SSB 6639

This analysis was prepared by non-partisan legislative staff for the use of legislative members in their deliberations. This analysis is not a part of the legislation nor does it constitute a statement of legislative intent.

As Passed House - Amended:

March 3, 2010

Title: An act relating to creating alternatives to total confinement for nonviolent offenders with minor children.

Brief Description: Creating alternatives to total confinement for nonviolent offenders with minor children.

Sponsors: Senate Committee on Human Services & Corrections (originally sponsored by Senators Brown, Stevens, Gordon and Shin; by request of Department of Corrections).

Brief History:

Committee Activity:

Human Services: 2/18/10, 2/22/10 [DPA];

Ways & Means: 2/27/10 [DPA(WAYS w/o HS)].

Floor Activity:

Passed House: 3/3/10, 77-21.

Brief Summary of Substitute Bill

(As Amended by House)

  • Creates a new sentencing alternative for offenders with minor children; it is called the Parenting Sentencing Alternative.

  • Creates the Parenting Program to allow offenders who are already serving a sentence within the Department of Corrections and who would otherwise be eligible for the Parenting Sentencing Alternative to be released on home detention for up to the final 12 months of their sentence.

  • Makes technical changes to the earned release provision of the Sentencing Reform Act.


Majority Report: Do pass as amended. Signed by 8 members: Representatives Dickerson, Chair; Orwall, Vice Chair; Dammeier, Ranking Minority Member; Darneille, Green, Herrera, O'Brien and Walsh.

Staff: Linda Merelle (786-7092).


Majority Report: Do pass as amended by Committee on Ways & Means and without amendment by Committee on Human Services. Signed by 18 members: Representatives Linville, Chair; Ericks, Vice Chair; Sullivan, Vice Chair; Alexander, Ranking Minority Member; Bailey, Assistant Ranking Minority Member; Dammeier, Assistant Ranking Minority Member; Cody, Conway, Darneille, Haigh, Hunt, Hunter, Kagi, Kenney, Kessler, Pettigrew, Priest and Seaquist.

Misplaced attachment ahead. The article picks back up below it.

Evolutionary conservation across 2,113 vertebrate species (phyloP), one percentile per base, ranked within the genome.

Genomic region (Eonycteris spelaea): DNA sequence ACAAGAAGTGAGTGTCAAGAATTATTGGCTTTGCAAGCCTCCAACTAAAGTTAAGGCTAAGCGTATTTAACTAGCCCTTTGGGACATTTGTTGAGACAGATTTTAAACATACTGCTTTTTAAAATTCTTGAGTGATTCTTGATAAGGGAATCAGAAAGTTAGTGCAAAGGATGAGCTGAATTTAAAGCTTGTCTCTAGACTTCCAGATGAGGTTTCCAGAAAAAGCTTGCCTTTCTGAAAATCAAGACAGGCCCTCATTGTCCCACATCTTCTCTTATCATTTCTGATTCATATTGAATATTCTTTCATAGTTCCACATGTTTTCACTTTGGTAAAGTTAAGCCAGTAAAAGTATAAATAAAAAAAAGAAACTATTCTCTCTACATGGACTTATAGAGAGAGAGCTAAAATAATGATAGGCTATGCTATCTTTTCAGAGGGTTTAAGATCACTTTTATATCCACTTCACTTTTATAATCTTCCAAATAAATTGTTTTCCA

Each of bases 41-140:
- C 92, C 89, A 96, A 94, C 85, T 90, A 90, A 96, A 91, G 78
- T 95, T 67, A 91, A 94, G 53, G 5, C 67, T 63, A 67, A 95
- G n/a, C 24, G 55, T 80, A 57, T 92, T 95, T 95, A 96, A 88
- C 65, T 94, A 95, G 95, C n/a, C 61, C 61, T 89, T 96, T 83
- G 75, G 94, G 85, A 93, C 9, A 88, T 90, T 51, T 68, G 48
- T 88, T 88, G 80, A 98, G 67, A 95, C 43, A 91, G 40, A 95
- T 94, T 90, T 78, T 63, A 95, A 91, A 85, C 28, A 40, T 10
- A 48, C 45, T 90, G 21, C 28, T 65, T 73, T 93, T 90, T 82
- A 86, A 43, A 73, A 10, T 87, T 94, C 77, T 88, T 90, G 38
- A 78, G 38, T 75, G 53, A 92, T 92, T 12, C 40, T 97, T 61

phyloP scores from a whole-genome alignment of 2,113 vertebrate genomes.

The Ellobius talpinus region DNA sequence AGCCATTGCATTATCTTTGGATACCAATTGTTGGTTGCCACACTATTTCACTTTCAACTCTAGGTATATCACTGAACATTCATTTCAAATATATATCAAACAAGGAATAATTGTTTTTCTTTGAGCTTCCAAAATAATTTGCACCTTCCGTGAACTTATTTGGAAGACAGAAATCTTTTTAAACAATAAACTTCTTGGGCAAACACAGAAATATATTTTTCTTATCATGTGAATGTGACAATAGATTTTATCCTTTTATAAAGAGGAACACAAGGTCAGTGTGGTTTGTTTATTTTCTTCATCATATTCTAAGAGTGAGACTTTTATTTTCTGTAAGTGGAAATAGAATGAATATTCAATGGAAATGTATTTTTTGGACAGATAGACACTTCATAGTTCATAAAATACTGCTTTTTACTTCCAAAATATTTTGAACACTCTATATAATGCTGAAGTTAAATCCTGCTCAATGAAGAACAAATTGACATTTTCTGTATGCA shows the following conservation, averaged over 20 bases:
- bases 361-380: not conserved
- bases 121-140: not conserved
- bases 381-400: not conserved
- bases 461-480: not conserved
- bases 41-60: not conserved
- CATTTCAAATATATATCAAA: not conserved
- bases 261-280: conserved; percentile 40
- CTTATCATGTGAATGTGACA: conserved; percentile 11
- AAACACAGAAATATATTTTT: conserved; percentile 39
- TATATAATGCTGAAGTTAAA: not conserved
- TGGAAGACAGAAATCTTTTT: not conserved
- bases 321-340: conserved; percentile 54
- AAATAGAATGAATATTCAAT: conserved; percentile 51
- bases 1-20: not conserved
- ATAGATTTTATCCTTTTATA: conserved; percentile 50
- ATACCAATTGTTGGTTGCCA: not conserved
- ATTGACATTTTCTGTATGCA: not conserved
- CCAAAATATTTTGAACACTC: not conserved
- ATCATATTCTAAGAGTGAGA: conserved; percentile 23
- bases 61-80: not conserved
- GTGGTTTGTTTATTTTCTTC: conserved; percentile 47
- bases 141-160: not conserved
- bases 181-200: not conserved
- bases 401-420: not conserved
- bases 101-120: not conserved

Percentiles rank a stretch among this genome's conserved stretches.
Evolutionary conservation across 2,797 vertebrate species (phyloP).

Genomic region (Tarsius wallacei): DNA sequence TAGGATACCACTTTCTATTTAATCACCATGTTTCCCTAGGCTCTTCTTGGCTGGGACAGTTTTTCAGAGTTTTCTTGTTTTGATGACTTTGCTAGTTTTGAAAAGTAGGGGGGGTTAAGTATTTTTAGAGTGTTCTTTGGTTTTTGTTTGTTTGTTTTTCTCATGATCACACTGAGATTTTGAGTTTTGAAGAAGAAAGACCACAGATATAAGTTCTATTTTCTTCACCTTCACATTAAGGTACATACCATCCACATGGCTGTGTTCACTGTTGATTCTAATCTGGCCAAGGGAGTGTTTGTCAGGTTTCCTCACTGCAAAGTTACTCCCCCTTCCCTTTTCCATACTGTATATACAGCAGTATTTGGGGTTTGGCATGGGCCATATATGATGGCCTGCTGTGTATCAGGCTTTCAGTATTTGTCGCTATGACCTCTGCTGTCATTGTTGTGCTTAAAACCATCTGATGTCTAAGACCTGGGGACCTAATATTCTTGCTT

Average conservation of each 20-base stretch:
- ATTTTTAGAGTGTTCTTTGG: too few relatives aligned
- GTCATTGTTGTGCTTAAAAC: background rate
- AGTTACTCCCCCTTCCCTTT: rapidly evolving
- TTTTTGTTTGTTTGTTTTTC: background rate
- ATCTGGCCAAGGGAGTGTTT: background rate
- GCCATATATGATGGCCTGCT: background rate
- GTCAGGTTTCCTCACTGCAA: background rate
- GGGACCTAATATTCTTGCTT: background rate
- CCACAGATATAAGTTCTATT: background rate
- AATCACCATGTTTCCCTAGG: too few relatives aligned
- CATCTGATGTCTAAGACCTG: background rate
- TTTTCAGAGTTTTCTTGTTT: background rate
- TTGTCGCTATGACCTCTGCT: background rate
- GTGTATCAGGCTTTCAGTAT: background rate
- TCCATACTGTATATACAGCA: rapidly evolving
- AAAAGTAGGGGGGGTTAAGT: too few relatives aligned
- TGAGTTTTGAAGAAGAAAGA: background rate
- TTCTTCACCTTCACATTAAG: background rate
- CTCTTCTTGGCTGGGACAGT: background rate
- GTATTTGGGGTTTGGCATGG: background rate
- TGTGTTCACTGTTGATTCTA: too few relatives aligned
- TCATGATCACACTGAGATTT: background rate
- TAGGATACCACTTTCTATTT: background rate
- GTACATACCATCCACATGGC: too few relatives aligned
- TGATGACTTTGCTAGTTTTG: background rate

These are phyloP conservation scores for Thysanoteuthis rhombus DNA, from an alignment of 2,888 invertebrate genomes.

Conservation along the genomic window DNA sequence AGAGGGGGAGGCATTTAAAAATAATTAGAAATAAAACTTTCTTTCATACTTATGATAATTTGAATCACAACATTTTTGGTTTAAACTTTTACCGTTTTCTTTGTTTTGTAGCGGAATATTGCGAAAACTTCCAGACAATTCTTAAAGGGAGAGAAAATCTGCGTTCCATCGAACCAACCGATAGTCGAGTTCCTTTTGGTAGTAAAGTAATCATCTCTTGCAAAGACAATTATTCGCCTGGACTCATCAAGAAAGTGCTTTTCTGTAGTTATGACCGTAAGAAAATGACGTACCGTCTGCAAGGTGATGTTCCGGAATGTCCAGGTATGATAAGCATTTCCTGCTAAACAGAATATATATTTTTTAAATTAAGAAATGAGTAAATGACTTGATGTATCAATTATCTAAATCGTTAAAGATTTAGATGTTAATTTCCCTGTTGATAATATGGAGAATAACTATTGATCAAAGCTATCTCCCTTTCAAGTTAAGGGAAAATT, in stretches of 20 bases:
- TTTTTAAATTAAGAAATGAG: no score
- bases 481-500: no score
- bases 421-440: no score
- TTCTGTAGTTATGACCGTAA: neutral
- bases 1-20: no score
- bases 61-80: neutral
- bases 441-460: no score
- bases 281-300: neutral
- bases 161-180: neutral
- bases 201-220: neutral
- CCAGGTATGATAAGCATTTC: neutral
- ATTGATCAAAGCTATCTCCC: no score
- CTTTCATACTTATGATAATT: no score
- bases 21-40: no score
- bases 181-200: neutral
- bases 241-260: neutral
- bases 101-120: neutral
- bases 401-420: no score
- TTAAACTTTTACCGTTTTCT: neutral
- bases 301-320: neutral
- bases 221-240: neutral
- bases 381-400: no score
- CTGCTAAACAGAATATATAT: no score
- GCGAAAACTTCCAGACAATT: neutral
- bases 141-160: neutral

Minority Report: Do not pass. Signed by 4 members: Representatives Chandler, Hinkle, Ross and Schmick.

Staff: Owen Rowe (786-7391).


Adult offenders who committed felonies on or after July 1, 1984, are subject to the provisions of the Sentencing Reform Act (SRA) of 1981, as amended. The statutes contain guidelines and procedures used by courts to impose sentences that apply equally to offenders in all parts of the state based upon the defendant's previous criminal record. The SRA provides guidance for judicial discretion by providing standard sentencing ranges for courts to follow for a given offense and a given criminal history of an offender.

For some types of offenses and offenders, sentencing courts have discretion to order alternative sentences. These are statutory alternatives to the standard sentence range for certain offenders who meet the eligibility criteria. These alternative sentences include the First-time Offender Waiver (FTOW), the Drug Offender Sentencing Alternative (DOSA), and the Special Sex Offender Sentencing Alternative (SSOSA).

First-time Offender Waiver.

The FTOW is available for certain nonviolent offenders who have not been previously convicted of a felony offense in this state, in federal court, or in another state, and who have never participated in a program of deferred prosecution for any felony.

Drug Offender Sentencing Alternative.

If a defendant is charged with an offense under the Violation of the Uniform Controlled Substances Act or any other felony and the court finds that the offender has a chemical dependency that contributed to the crime, the offender may be eligible for and move the court for a DOSA.

Special Sex Offender Sentencing Alternative.

The SSOSA is a special sentencing option which allows community treatment of sex offenders and a reduced period of confinement if they are eligible.

Summary of Amended Bill:

Parenting Sentencing Alternative.

Under this act, the Parenting Sentencing Alternative is created. An offender is eligible for this sentencing alternative if:

The court may order a risk assessment report and/or a chemical dependency screening report prior to sentencing. If the court is considering this alternative, the court must request that the DOC contact the Children's Administration of the Department of Social and Health Services or a tribal child welfare agency to determine if the agency has any open or prior cases of substantiated referrals of abuse and/or neglect involving the offender. A report from the Children's Administration must be provided within seven business days. A report from a tribal child welfare agency must be provided in a timely manner.

The court must also consider the offender's criminal history when determining if the sentencing alternative is appropriate.